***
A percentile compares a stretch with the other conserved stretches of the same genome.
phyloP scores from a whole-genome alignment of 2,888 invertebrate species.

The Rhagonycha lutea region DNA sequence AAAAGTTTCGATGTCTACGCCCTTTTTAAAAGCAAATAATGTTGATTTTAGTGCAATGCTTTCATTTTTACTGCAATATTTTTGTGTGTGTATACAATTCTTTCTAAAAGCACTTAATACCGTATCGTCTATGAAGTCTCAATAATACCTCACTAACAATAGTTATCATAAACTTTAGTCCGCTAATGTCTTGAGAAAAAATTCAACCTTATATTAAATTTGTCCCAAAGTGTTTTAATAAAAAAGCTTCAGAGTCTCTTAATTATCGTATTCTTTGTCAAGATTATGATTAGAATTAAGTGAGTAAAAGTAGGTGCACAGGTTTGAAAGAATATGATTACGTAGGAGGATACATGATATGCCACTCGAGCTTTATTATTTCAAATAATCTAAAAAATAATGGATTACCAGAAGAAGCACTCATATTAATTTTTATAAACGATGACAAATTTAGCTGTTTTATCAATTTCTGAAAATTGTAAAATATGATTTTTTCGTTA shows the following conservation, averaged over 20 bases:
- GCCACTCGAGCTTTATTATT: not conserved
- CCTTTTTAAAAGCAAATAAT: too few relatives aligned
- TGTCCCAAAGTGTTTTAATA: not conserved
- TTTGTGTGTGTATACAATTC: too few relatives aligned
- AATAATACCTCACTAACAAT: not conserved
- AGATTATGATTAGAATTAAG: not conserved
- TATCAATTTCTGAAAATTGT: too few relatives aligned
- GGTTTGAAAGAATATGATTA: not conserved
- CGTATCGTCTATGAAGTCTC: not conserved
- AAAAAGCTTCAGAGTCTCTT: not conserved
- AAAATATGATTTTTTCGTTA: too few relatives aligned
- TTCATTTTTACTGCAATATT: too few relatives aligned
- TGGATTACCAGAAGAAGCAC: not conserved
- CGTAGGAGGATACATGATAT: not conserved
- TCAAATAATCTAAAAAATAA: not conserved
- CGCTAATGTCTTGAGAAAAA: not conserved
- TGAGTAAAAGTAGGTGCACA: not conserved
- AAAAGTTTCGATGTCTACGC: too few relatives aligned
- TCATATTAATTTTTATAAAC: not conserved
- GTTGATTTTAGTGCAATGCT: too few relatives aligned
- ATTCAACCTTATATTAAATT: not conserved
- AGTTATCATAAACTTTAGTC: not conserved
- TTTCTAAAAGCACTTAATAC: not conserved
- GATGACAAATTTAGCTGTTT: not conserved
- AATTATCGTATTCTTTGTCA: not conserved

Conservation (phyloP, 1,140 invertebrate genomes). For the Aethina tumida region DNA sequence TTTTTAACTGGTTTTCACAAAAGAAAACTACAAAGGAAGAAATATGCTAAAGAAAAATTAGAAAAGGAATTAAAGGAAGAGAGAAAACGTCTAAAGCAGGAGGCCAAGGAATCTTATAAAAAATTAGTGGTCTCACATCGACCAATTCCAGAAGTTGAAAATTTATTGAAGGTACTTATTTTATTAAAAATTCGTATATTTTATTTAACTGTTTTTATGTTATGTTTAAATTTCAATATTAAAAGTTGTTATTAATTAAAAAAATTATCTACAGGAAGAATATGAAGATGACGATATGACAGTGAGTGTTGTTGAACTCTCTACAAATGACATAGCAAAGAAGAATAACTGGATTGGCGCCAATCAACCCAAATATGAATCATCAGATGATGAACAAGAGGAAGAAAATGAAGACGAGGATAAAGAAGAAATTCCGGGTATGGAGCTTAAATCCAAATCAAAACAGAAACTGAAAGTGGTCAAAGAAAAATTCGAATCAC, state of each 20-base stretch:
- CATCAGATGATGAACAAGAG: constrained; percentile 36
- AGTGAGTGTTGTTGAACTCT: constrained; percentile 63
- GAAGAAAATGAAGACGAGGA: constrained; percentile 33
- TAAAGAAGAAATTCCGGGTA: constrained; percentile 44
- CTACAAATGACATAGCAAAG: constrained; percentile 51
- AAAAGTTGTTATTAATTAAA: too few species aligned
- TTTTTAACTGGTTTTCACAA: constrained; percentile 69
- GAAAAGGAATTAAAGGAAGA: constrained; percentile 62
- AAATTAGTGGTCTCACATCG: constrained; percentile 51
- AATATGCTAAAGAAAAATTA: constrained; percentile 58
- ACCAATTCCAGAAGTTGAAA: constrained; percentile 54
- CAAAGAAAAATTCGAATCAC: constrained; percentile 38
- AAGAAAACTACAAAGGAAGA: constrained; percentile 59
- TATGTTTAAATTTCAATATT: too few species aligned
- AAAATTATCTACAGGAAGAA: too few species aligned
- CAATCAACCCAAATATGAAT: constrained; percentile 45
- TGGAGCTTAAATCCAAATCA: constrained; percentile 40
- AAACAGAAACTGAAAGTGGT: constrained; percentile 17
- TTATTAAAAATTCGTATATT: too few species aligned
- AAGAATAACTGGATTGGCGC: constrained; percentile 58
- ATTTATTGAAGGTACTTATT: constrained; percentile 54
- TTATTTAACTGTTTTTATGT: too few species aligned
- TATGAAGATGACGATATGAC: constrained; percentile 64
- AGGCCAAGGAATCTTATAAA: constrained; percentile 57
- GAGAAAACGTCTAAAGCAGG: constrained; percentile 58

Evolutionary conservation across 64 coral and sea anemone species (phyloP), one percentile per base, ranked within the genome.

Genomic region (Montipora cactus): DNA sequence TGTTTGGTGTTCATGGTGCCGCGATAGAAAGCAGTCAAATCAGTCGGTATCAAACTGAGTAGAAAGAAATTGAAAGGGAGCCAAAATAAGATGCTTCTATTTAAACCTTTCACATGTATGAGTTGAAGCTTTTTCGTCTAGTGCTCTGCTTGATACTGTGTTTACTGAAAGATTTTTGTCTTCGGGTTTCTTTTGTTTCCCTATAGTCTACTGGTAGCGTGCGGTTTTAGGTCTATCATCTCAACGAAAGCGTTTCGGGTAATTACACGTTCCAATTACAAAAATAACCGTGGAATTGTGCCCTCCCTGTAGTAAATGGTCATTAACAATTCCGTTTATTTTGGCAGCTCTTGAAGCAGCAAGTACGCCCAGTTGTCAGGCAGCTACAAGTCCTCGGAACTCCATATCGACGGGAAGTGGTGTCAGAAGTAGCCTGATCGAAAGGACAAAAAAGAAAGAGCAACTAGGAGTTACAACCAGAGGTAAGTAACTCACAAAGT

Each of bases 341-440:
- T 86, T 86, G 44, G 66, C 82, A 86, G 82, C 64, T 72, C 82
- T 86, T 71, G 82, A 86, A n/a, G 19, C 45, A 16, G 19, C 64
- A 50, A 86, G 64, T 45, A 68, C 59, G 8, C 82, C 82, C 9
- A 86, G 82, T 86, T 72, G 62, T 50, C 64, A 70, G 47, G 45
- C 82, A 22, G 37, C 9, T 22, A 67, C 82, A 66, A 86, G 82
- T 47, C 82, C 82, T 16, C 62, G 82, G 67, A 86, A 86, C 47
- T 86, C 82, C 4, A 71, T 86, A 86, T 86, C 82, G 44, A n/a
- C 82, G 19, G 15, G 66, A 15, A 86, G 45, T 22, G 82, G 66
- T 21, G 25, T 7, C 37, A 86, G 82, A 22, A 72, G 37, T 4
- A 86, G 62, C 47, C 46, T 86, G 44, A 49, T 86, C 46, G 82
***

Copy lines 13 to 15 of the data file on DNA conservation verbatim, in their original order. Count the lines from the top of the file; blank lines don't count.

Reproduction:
- AAAAAGCTTCAGAGTCTCTT: not conserved
- AAAATATGATTTTTTCGTTA: too few relatives aligned
- TTCATTTTTACTGCAATATT: too few relatives aligned